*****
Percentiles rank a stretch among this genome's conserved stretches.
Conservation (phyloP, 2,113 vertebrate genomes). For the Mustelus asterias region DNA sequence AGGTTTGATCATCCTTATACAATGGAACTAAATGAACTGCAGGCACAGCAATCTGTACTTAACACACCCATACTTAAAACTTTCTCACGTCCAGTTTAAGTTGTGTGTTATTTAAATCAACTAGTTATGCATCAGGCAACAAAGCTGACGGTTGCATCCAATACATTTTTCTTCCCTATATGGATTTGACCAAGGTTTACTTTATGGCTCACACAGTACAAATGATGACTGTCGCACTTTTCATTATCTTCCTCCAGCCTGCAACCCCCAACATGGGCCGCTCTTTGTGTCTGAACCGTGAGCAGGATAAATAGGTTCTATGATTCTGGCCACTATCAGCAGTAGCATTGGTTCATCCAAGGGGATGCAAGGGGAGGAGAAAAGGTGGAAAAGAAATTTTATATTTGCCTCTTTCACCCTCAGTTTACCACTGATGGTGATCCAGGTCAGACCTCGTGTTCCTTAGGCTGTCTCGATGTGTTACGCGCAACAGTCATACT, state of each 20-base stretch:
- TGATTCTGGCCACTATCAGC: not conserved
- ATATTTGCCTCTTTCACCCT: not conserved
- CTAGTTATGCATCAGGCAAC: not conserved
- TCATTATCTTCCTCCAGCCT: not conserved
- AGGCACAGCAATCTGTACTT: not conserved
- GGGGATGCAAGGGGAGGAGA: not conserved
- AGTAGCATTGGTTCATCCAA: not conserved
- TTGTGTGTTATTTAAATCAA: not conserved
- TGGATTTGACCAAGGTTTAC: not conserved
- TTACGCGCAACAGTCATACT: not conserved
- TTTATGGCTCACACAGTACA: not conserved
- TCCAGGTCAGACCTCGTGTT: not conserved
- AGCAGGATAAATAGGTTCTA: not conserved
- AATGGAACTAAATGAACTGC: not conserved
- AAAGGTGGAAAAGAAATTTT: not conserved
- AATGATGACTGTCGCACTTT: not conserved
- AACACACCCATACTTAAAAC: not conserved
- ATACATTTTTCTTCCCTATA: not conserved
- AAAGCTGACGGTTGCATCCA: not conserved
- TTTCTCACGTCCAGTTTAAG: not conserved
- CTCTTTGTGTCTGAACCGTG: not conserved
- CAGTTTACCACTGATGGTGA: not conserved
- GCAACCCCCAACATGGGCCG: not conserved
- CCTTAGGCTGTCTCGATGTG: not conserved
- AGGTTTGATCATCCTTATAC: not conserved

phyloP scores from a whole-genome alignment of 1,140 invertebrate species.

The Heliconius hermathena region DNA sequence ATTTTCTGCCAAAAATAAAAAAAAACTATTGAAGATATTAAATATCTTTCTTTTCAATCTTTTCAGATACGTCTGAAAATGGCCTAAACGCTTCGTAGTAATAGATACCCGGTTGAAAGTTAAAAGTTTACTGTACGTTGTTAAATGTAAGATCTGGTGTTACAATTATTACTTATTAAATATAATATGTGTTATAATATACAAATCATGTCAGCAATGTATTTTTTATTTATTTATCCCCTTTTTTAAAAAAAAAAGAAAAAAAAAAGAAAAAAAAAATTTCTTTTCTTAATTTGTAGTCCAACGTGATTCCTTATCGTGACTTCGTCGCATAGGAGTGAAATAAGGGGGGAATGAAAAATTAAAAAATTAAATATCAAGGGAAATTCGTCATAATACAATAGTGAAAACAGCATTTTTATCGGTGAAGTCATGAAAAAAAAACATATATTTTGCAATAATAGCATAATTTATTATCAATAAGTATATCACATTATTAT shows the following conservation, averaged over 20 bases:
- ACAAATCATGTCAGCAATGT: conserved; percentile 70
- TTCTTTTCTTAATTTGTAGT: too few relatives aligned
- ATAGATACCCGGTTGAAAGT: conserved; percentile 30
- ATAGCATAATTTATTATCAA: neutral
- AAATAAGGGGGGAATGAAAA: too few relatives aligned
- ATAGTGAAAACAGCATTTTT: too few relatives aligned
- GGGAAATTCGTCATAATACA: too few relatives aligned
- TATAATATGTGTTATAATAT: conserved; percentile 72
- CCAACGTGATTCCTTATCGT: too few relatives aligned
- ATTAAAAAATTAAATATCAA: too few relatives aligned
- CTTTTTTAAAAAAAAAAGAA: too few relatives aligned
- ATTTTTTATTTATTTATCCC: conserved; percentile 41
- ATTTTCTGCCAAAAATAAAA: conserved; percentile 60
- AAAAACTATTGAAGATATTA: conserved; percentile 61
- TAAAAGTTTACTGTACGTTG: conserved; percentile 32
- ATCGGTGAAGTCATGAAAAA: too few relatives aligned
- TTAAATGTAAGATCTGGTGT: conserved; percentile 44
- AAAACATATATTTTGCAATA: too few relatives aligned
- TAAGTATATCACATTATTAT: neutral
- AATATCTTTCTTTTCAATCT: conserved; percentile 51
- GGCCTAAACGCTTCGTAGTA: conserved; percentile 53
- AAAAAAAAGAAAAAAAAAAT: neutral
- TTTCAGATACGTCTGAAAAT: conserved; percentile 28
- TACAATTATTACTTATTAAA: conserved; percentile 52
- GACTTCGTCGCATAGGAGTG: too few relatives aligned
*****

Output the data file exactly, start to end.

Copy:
Percentiles rank a stretch among this genome's conserved stretches.
Conservation (phyloP, 2,113 vertebrate genomes). For the Mustelus asterias region DNA sequence AGGTTTGATCATCCTTATACAATGGAACTAAATGAACTGCAGGCACAGCAATCTGTACTTAACACACCCATACTTAAAACTTTCTCACGTCCAGTTTAAGTTGTGTGTTATTTAAATCAACTAGTTATGCATCAGGCAACAAAGCTGACGGTTGCATCCAATACATTTTTCTTCCCTATATGGATTTGACCAAGGTTTACTTTATGGCTCACACAGTACAAATGATGACTGTCGCACTTTTCATTATCTTCCTCCAGCCTGCAACCCCCAACATGGGCCGCTCTTTGTGTCTGAACCGTGAGCAGGATAAATAGGTTCTATGATTCTGGCCACTATCAGCAGTAGCATTGGTTCATCCAAGGGGATGCAAGGGGAGGAGAAAAGGTGGAAAAGAAATTTTATATTTGCCTCTTTCACCCTCAGTTTACCACTGATGGTGATCCAGGTCAGACCTCGTGTTCCTTAGGCTGTCTCGATGTGTTACGCGCAACAGTCATACT, state of each 20-base stretch:
- TGATTCTGGCCACTATCAGC: not conserved
- ATATTTGCCTCTTTCACCCT: not conserved
- CTAGTTATGCATCAGGCAAC: not conserved
- TCATTATCTTCCTCCAGCCT: not conserved
- AGGCACAGCAATCTGTACTT: not conserved
- GGGGATGCAAGGGGAGGAGA: not conserved
- AGTAGCATTGGTTCATCCAA: not conserved
- TTGTGTGTTATTTAAATCAA: not conserved
- TGGATTTGACCAAGGTTTAC: not conserved
- TTACGCGCAACAGTCATACT: not conserved
- TTTATGGCTCACACAGTACA: not conserved
- TCCAGGTCAGACCTCGTGTT: not conserved
- AGCAGGATAAATAGGTTCTA: not conserved
- AATGGAACTAAATGAACTGC: not conserved
- AAAGGTGGAAAAGAAATTTT: not conserved
- AATGATGACTGTCGCACTTT: not conserved
- AACACACCCATACTTAAAAC: not conserved
- ATACATTTTTCTTCCCTATA: not conserved
- AAAGCTGACGGTTGCATCCA: not conserved
- TTTCTCACGTCCAGTTTAAG: not conserved
- CTCTTTGTGTCTGAACCGTG: not conserved
- CAGTTTACCACTGATGGTGA: not conserved
- GCAACCCCCAACATGGGCCG: not conserved
- CCTTAGGCTGTCTCGATGTG: not conserved
- AGGTTTGATCATCCTTATAC: not conserved

phyloP scores from a whole-genome alignment of 1,140 invertebrate species.

The Heliconius hermathena region DNA sequence ATTTTCTGCCAAAAATAAAAAAAAACTATTGAAGATATTAAATATCTTTCTTTTCAATCTTTTCAGATACGTCTGAAAATGGCCTAAACGCTTCGTAGTAATAGATACCCGGTTGAAAGTTAAAAGTTTACTGTACGTTGTTAAATGTAAGATCTGGTGTTACAATTATTACTTATTAAATATAATATGTGTTATAATATACAAATCATGTCAGCAATGTATTTTTTATTTATTTATCCCCTTTTTTAAAAAAAAAAGAAAAAAAAAAGAAAAAAAAAATTTCTTTTCTTAATTTGTAGTCCAACGTGATTCCTTATCGTGACTTCGTCGCATAGGAGTGAAATAAGGGGGGAATGAAAAATTAAAAAATTAAATATCAAGGGAAATTCGTCATAATACAATAGTGAAAACAGCATTTTTATCGGTGAAGTCATGAAAAAAAAACATATATTTTGCAATAATAGCATAATTTATTATCAATAAGTATATCACATTATTAT shows the following conservation, averaged over 20 bases:
- ACAAATCATGTCAGCAATGT: conserved; percentile 70
- TTCTTTTCTTAATTTGTAGT: too few relatives aligned
- ATAGATACCCGGTTGAAAGT: conserved; percentile 30
- ATAGCATAATTTATTATCAA: neutral
- AAATAAGGGGGGAATGAAAA: too few relatives aligned
- ATAGTGAAAACAGCATTTTT: too few relatives aligned
- GGGAAATTCGTCATAATACA: too few relatives aligned
- TATAATATGTGTTATAATAT: conserved; percentile 72
- CCAACGTGATTCCTTATCGT: too few relatives aligned
- ATTAAAAAATTAAATATCAA: too few relatives aligned
- CTTTTTTAAAAAAAAAAGAA: too few relatives aligned
- ATTTTTTATTTATTTATCCC: conserved; percentile 41
- ATTTTCTGCCAAAAATAAAA: conserved; percentile 60
- AAAAACTATTGAAGATATTA: conserved; percentile 61
- TAAAAGTTTACTGTACGTTG: conserved; percentile 32
- ATCGGTGAAGTCATGAAAAA: too few relatives aligned
- TTAAATGTAAGATCTGGTGT: conserved; percentile 44
- AAAACATATATTTTGCAATA: too few relatives aligned
- TAAGTATATCACATTATTAT: neutral
- AATATCTTTCTTTTCAATCT: conserved; percentile 51
- GGCCTAAACGCTTCGTAGTA: conserved; percentile 53
- AAAAAAAAGAAAAAAAAAAT: neutral
- TTTCAGATACGTCTGAAAAT: conserved; percentile 28
- TACAATTATTACTTATTAAA: conserved; percentile 52
- GACTTCGTCGCATAGGAGTG: too few relatives aligned